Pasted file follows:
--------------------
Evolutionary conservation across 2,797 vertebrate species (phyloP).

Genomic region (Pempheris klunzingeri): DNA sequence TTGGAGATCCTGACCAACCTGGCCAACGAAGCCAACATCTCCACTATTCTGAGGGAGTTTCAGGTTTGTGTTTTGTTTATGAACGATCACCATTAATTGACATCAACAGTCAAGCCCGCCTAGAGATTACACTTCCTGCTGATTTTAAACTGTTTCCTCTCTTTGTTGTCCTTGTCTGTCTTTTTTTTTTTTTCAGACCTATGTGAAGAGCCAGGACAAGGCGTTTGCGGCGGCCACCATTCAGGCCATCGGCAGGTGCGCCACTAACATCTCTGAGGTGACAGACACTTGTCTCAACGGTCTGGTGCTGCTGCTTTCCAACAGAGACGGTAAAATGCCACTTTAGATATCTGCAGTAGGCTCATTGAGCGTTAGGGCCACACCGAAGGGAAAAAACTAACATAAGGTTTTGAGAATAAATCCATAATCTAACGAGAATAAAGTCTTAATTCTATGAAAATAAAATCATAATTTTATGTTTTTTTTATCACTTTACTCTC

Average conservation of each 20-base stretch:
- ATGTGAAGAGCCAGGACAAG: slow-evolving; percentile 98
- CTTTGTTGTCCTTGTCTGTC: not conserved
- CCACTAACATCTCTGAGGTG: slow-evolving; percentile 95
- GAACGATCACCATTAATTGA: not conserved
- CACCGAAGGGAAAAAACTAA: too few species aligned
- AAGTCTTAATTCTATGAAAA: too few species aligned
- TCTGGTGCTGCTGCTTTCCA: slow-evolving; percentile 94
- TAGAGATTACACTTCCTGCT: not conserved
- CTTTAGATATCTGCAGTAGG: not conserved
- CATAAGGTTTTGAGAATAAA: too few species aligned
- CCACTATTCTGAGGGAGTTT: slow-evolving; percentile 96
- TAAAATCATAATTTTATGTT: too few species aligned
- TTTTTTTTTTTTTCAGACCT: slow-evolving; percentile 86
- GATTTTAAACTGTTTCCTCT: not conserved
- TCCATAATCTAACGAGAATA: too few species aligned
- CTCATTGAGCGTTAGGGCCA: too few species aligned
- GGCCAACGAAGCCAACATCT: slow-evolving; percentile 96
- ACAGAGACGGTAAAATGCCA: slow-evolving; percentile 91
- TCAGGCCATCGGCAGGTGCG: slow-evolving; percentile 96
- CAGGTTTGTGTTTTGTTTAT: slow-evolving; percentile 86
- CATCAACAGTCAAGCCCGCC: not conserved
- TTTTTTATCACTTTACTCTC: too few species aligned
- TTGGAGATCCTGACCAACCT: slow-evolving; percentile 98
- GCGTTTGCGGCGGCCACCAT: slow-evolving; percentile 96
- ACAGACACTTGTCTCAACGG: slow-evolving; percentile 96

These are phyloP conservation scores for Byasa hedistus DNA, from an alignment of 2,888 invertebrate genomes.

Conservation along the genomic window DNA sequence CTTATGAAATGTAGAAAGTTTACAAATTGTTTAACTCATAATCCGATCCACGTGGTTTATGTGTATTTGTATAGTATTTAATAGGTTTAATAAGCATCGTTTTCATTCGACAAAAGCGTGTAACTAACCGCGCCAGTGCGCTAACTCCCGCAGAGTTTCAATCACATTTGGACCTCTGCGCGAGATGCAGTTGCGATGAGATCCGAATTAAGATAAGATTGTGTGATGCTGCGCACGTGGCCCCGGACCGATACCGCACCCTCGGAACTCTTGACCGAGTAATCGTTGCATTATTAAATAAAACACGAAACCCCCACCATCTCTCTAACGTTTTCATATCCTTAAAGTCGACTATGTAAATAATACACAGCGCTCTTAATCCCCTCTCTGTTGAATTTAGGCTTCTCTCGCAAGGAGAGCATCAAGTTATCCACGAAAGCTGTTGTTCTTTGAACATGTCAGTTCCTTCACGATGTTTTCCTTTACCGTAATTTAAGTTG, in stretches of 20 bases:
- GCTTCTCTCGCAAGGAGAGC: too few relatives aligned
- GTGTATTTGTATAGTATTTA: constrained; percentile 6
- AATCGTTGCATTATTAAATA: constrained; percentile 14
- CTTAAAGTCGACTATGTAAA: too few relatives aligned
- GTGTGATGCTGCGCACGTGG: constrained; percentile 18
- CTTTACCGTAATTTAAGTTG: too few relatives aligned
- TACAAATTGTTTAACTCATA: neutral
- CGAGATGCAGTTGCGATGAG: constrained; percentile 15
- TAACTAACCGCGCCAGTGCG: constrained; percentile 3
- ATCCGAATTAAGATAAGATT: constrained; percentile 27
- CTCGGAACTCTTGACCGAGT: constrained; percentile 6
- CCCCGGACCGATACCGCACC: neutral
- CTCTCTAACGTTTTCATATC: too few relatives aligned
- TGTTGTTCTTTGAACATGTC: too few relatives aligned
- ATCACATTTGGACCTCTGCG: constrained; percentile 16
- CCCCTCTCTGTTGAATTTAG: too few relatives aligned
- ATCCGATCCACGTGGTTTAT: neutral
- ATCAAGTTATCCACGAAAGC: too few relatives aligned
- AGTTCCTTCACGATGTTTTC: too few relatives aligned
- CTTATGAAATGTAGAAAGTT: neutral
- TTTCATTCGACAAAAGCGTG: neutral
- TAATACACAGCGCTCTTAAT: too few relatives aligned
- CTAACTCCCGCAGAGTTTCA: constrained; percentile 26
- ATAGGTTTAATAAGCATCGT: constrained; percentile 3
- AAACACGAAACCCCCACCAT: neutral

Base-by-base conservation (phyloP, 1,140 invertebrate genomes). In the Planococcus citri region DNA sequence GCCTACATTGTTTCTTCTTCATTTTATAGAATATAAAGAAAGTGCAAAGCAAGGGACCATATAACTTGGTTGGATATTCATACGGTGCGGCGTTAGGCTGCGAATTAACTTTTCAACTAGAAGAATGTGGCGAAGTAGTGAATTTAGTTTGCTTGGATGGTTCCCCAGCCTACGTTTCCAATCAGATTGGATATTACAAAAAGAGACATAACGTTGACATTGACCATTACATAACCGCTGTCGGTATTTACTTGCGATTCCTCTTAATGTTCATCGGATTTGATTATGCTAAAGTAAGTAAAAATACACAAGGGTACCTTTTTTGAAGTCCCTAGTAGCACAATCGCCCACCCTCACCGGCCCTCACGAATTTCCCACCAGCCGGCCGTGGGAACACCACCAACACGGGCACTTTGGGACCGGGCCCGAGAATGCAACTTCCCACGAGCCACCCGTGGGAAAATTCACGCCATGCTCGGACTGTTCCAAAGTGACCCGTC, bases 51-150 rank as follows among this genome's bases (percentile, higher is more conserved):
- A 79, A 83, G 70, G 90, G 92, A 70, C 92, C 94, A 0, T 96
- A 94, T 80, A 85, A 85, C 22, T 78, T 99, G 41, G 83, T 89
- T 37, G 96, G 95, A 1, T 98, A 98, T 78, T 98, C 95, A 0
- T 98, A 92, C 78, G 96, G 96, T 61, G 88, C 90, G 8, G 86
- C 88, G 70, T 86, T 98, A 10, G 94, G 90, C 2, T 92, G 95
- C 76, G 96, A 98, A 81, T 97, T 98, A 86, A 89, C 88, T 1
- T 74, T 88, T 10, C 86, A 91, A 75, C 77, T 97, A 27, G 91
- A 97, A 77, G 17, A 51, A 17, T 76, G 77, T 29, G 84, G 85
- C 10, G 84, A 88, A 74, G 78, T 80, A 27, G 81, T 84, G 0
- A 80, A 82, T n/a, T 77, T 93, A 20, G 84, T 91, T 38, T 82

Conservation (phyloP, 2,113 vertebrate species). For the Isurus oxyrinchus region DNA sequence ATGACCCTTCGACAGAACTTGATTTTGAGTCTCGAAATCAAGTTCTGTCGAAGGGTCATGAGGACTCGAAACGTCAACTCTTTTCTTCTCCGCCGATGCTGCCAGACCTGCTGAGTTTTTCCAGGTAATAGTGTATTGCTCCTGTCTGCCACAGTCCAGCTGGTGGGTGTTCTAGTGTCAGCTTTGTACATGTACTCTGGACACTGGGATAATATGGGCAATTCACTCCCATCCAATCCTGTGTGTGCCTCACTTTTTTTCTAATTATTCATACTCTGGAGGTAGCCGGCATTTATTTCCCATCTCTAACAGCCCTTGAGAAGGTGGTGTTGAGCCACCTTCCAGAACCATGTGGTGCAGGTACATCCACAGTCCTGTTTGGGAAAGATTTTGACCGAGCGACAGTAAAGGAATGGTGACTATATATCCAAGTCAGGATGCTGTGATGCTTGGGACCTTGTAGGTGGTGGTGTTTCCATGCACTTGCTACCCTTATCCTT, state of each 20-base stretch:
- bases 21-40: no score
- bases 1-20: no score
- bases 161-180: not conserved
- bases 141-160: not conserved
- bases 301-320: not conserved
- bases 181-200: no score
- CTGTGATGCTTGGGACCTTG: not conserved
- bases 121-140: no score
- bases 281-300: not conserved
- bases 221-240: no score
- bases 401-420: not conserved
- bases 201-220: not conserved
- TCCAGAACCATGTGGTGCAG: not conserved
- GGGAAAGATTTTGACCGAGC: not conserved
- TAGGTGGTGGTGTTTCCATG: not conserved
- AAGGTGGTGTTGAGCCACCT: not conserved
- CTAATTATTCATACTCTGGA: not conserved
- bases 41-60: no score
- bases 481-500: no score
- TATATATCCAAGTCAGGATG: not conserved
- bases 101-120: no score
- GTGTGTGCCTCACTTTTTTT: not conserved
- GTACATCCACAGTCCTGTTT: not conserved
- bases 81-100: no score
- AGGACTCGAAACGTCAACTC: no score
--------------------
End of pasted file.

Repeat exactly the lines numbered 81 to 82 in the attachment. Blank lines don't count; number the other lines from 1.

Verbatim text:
- GGGAAAGATTTTGACCGAGC: not conserved
- TAGGTGGTGGTGTTTCCATG: not conserved